Let’s give Mr Whittingdale a little licence

Much has been made of the impact on the BBC of  the new man in charge of the Department of Culture Media and Sport. John Whittingdale is on record as saying the BBC Licence Fee is ‘worse than the poll tax’ and that the current £145.50 charge is unsustainable.

But before fans of Auntie fashion their wax dolls of the new Secretary of State and sharpen their pins as they read headlines about the future of the Corporation’s funding being in doubt, perhaps a pause is required.

Sure, he’s no fan of the licence fee but while his language may be slightly more colourful his position is really no different from his predecessor’s. In fact it’s probably exactly in line with that of all his cabinet colleagues from David Cameron down and it will come as no surprise to the BBC whose senior figures will have been thinking on the same lines as they look ahead.

Whittingdale’s remark about the licence being unsustainable also made it clear he’s talking long-term – in other words no change in the forthcoming review of the BBC’s charter so no change ‘til the next Charter period in 2026.  While his appointment may have been seen as a shot across the bows of the Beeb he is no hothead. Having served as chair of the Culture, Media and Sport Select Committee for a decade he is certainly knowledgeable about his new portfolio – and that’s more than might be said about some of his new colleagues.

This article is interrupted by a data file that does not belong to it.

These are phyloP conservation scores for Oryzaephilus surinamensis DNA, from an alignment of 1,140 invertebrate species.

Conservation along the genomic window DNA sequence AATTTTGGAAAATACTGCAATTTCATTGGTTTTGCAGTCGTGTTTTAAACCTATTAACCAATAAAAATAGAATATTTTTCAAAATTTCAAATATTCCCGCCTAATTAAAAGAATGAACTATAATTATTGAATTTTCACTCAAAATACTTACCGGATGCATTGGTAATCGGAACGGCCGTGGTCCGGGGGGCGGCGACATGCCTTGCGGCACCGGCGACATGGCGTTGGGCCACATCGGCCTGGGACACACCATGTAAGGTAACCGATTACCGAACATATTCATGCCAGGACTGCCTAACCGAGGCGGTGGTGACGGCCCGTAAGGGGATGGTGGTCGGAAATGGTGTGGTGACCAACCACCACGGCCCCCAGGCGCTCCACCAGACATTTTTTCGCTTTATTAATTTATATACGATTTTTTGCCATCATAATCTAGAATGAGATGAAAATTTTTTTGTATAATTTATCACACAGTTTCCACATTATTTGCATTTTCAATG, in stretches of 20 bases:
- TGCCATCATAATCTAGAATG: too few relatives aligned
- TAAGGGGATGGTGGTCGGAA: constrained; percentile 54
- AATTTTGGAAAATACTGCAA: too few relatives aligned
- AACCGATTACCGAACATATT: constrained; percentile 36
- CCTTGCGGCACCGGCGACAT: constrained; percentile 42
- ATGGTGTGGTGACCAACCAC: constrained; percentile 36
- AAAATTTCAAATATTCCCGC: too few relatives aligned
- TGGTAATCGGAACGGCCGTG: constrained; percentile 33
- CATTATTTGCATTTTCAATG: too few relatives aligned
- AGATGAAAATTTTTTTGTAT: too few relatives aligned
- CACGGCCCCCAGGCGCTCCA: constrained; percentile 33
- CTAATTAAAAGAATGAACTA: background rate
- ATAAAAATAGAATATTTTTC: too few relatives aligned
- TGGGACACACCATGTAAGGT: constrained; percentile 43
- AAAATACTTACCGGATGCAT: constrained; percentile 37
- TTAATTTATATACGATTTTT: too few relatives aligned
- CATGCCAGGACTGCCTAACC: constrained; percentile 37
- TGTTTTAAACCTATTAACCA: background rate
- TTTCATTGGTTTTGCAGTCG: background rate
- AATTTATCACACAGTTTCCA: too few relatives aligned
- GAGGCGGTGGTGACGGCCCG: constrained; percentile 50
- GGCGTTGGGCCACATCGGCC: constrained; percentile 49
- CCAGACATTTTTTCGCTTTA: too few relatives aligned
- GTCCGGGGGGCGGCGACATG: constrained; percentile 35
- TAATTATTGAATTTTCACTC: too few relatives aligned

While the present BBC funding system seems safe for now, though, there is one aspect of the BBC that Whittingdale is likely to be robust about as Charter renewal gets underway and that’s the governance of the Corporation. The new Secretary of State believes the BBC Trust, which is currently responsible for policing the BBC, is too close to the organisation and should be abolished. He wants more rigorous oversight, including financial accountability to the National Audi Office, and we could see the setting up of a new body to oversee public service broadcasting.

That in turn raises some interesting questions about whether Ofcom might be split so its broadcasting responsibilities are separated from its telecoms function and the future of  Channel  4. At present it’s publicly owned but funded by advertising but it could be privatised.

There is one other aspect of Mr. Whittingdale’s appointment that should not go unremarked. While he wants ‘the most rigorous independent scrutiny,’ for the BBC he is a supporter of self-regulation for the print media through the Independent Press Standards Organisation. Surely we couldn’t have one rule for one group and another for the rest……not when we are all in this together.